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“Depression took my dad’s life — we must talk about mental health,” Mrs SA contestant.

 

Johannesburg, South Africa (23 June 2021) – A Mrs SA semi-finalist, whose golf champion father took his own life four years ago, has spoken out for the first time about the agonising ordeal in a bid to help break the stigma around mental illness and to urge those struggling with stress, anxiety and depression to reach out for help immediately.

Mother, entrepreneur and social activist Chane Todd, 31, has broken her silence about her world-famous father, golfing champion, Wayne Westner, who died at 55 after battling depression for years. Westner won 14 pro titles, excelled on the European tour, and was about to conduct work with the PGA when he took his life.

“My father was a champion both on and off the golf course. It’s excruciating to think that such a successful man was fighting such deep demons. This is how powerful mental illness is. It can affect anyone. My dad’s passing broke our hearts, and I don’t want other families to go through the same thing,” she said.

“Had he sought help, things may have been different. When depression overcomes us, we may feel vulnerable with no way out. We simply must seek professional help immediately. Reaching out may not only save lives but could also be life-changing for the better,” she said.

“We’re living isolated lives due to the pandemic. It affects us all emotionally and mentally. We must invest in self-love and self-care, especially during these times. This includes sharing our struggles with friends and family and taking the best possible care of our own health.”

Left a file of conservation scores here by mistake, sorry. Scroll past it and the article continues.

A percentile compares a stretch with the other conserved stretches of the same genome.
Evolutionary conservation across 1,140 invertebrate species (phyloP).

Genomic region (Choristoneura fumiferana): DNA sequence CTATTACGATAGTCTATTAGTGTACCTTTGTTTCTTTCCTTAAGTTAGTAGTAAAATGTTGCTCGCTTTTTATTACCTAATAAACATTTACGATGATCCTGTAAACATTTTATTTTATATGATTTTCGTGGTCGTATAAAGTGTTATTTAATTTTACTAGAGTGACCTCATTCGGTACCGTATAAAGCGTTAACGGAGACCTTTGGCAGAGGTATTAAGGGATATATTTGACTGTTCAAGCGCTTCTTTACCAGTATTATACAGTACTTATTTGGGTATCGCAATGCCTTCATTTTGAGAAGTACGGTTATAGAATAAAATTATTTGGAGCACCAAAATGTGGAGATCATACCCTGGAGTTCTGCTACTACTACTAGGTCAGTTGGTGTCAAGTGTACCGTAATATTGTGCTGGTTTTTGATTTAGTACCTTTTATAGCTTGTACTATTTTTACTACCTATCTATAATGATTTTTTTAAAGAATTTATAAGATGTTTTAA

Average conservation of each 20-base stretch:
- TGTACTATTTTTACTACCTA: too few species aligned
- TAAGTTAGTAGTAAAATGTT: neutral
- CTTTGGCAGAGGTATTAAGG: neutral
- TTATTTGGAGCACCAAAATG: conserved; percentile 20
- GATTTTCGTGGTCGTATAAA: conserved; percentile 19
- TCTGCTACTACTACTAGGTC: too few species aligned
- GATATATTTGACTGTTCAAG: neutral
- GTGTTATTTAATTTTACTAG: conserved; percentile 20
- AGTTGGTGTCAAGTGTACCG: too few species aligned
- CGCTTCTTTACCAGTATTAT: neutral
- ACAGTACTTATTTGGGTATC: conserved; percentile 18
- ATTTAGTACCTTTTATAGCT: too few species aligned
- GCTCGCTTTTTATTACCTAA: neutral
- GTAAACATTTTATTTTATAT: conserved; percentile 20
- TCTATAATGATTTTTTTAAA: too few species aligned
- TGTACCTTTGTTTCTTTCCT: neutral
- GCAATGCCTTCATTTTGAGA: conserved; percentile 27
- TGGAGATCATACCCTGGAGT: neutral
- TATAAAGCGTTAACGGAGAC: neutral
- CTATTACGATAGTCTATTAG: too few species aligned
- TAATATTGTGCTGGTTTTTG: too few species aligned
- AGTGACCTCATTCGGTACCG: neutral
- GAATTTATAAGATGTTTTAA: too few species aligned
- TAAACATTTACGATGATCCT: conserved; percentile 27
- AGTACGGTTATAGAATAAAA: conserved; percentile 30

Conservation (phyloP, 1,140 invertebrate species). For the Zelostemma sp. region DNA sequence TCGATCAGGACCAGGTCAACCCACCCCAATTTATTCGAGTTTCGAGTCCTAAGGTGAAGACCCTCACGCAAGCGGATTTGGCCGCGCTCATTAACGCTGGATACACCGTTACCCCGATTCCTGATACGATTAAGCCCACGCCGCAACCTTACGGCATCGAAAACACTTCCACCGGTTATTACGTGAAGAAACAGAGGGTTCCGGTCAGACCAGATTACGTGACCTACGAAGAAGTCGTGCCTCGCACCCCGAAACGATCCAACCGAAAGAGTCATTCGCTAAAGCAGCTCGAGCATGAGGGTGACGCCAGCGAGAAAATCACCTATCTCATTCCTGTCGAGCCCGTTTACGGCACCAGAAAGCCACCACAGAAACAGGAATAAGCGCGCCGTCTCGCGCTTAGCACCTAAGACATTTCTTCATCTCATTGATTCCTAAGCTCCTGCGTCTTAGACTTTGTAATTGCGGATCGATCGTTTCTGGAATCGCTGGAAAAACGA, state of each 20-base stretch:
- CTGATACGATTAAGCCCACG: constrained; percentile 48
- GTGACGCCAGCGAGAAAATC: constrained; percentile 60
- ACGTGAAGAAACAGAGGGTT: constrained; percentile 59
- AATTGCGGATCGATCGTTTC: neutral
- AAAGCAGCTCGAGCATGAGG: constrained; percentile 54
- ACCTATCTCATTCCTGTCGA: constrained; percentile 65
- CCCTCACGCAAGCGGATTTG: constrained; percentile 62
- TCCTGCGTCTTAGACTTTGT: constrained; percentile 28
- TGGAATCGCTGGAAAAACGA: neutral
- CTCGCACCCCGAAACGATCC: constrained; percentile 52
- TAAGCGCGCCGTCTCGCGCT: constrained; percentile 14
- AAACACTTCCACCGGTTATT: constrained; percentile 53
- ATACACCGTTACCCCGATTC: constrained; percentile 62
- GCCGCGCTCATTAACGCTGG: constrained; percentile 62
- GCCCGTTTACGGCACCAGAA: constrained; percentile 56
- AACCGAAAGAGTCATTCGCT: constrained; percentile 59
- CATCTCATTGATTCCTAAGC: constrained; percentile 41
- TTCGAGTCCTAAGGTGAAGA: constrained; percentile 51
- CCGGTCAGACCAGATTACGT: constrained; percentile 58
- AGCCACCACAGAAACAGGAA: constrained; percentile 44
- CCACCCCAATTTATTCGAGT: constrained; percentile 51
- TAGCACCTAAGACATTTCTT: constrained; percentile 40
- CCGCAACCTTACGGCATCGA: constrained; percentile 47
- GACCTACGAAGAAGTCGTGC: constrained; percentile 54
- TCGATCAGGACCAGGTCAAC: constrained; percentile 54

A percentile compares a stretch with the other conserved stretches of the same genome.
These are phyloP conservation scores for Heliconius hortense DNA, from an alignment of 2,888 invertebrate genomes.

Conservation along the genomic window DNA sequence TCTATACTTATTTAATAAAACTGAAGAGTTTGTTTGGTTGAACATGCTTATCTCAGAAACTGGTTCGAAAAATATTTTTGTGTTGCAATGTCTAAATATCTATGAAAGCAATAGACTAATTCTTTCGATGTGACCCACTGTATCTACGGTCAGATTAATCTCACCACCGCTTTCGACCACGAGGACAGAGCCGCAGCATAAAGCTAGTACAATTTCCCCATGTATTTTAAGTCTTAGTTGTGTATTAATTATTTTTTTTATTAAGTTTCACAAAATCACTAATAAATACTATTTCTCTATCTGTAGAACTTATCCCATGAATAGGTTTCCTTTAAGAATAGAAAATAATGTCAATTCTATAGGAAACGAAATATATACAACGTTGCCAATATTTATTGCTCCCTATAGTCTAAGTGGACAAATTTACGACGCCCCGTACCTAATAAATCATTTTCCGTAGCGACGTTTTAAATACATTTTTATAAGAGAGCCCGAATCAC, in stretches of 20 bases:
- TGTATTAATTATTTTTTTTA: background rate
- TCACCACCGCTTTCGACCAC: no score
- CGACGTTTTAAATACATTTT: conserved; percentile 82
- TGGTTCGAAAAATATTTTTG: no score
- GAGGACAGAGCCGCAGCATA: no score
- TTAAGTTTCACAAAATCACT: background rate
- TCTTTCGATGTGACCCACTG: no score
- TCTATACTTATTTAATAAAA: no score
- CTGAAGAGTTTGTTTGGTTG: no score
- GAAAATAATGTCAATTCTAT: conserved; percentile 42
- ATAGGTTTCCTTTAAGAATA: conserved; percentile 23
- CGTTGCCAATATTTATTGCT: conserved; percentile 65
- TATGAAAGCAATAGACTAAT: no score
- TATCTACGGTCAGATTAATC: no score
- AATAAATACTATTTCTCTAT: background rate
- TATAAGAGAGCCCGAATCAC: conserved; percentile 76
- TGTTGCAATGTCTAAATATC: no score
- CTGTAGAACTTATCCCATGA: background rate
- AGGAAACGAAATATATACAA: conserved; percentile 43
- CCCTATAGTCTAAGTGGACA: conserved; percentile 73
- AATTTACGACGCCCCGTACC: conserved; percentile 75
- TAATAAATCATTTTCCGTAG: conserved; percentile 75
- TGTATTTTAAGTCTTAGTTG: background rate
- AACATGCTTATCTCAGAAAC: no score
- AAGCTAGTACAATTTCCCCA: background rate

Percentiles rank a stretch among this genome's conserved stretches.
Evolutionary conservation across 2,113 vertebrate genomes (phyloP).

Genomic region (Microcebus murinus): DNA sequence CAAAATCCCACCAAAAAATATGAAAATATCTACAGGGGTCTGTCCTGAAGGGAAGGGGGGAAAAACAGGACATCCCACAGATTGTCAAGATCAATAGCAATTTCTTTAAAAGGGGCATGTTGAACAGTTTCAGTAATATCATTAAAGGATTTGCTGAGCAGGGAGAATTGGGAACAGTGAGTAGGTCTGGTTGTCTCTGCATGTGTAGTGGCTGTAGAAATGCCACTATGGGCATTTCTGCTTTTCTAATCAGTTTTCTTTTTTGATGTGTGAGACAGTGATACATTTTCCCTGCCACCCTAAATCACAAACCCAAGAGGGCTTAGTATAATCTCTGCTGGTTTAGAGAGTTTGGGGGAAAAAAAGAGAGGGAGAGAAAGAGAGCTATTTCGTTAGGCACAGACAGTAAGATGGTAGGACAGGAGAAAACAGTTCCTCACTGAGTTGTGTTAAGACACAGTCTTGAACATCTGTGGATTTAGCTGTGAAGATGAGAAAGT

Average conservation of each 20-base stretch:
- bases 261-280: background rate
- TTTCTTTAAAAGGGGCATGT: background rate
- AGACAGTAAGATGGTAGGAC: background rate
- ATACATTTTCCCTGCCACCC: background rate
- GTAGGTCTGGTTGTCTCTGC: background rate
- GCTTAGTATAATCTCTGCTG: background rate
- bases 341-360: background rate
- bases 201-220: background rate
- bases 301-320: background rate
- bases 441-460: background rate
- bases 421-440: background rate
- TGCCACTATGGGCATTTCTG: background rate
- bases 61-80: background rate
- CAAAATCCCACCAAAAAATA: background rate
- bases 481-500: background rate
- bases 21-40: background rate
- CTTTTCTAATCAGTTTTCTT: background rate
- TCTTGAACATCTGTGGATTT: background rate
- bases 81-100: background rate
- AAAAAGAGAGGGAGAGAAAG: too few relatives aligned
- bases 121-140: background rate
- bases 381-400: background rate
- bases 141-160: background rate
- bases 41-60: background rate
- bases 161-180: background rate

Todd shared how her father had written that negative thoughts and emotions consumed him in his final letter.

“If only he had reached out. There is a stigma associated with depression and poor mental health. I desperately want to help break the stigma and get people talking about this disease, affecting around one in six South Africans.

“My dad’s family had a history of mental illness, but we were unaware of the severity of his condition. He told us he was managing when in fact, he had slipped into a deep depression and was contemplating ending his life. His mental well-being was no longer at the top of his mind. We realised this when it was too late.”

Todd, who competes for the Mrs SA title later this year, urged the public to talk about mental well-being and to seek help from groups such as the SA Depression and Anxiety Group (SADAG) by calling 0800-567-567 or (011) 234-4837 or asking a mental health professional for help.

“Asking for help can save lives. I urge the public struggling with this illness to reach out now!”


Sources: Chane Todd
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Brent Lindeque is the founder and editor in charge at Good Things Guy.

Recognised as one of the Mail and Guardian’s Top 200 Young South African’s as well as a Primedia LeadSA Hero, Brent is a change maker, thought leader, radio host, foodie, vlogger, writer and all round good guy.

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